Our gardening instincts should not surprise us. Our spiritual father, God, was a gardener –the producer of all vegetation on the earth. Gardening is in our genetic makeup. God gave Adam, our forefather, the responsibility to be the caretaker of the perfect Garden of Eden. Unlike Adam and Eve most of us do not live in delightful gardens, however, God plan is for us to live in and with creation. God still wants vegetation — brightly colored flowers and leafy plants and trees — to delight our eyes and soothe our spirits.

When I lived in the northwest, often we drove to the mountains. One Saturday morning we were driving through the mountain ranges and crested a hill. Looking into the distance, instead of seeing acres of trees, I saw a mountain side cut clear of trees.  Majestic pines and furs trees were replaced by brown earth. What happened?  The owner sold these acres of trees to a timber company. Rather than selectively cutting or thinning trees, the company cut all trees from the mountain side. The owners did not apply themselves to the care of the trees (tend), they did not preserve or protect (guard) them, and they did not acting faithfully (keep) to God’s creation.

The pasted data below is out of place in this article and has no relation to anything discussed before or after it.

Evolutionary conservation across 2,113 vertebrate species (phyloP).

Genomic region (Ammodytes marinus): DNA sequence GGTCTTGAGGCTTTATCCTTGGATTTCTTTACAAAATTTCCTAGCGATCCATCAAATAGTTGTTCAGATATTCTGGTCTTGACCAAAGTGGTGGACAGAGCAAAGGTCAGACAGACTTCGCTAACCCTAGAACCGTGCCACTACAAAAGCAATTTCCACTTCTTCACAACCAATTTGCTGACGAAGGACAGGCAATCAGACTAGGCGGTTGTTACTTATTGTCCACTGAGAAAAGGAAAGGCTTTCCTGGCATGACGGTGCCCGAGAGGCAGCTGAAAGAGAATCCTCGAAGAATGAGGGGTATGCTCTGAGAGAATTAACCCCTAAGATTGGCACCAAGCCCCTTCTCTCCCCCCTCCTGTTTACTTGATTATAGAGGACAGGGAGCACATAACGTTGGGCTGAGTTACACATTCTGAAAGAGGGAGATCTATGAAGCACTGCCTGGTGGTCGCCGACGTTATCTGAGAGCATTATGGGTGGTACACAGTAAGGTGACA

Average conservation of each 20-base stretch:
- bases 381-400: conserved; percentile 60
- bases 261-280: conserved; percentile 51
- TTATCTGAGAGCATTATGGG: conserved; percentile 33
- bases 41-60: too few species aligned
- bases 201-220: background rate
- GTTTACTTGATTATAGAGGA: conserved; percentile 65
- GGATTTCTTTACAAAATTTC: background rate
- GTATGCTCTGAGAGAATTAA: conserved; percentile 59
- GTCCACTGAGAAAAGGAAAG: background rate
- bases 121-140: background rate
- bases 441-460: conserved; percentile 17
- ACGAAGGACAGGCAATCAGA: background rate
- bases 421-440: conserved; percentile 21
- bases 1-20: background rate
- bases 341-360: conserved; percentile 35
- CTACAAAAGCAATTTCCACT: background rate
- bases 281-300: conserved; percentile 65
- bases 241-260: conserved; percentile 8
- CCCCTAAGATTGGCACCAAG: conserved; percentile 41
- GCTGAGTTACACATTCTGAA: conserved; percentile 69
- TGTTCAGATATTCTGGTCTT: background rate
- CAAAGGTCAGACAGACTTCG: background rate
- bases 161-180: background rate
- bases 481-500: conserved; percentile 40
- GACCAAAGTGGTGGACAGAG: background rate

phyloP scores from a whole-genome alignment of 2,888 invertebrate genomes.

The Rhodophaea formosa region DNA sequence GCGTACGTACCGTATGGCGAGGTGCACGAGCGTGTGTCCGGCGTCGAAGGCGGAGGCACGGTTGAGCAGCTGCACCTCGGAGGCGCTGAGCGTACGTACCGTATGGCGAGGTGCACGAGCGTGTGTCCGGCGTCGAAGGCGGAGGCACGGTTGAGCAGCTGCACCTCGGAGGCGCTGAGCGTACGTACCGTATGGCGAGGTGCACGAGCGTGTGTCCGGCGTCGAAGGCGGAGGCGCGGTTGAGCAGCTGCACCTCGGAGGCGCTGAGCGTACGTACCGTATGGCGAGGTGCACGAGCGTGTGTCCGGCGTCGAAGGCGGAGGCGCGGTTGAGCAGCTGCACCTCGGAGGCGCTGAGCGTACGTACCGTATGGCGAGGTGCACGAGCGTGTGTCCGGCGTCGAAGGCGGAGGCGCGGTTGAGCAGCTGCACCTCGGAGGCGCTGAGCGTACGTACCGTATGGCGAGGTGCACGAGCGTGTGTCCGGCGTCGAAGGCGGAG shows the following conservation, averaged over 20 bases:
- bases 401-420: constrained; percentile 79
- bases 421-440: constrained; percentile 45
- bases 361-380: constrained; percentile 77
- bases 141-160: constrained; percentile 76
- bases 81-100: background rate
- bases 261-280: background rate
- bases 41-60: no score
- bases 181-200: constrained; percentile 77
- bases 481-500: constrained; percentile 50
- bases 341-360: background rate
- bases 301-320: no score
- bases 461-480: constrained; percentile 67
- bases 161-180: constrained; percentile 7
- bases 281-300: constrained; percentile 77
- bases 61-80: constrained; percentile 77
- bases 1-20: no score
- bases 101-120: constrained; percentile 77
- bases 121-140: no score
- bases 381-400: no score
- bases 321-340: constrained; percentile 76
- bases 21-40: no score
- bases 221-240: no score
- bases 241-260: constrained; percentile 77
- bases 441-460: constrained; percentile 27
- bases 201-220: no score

I remember telling my brother about this instance of clear cutting. His response was “God made creation to be used by man.” My brother was correct in that God told man to be fruitful, multiply, and fill the earth, and subdue it (Genesis 1:28). In this verse subdue the earth means using all its vast resources in the service of God and man. At the same time, God expects man to act appropriately in relation to His creation and to care for trees and plants.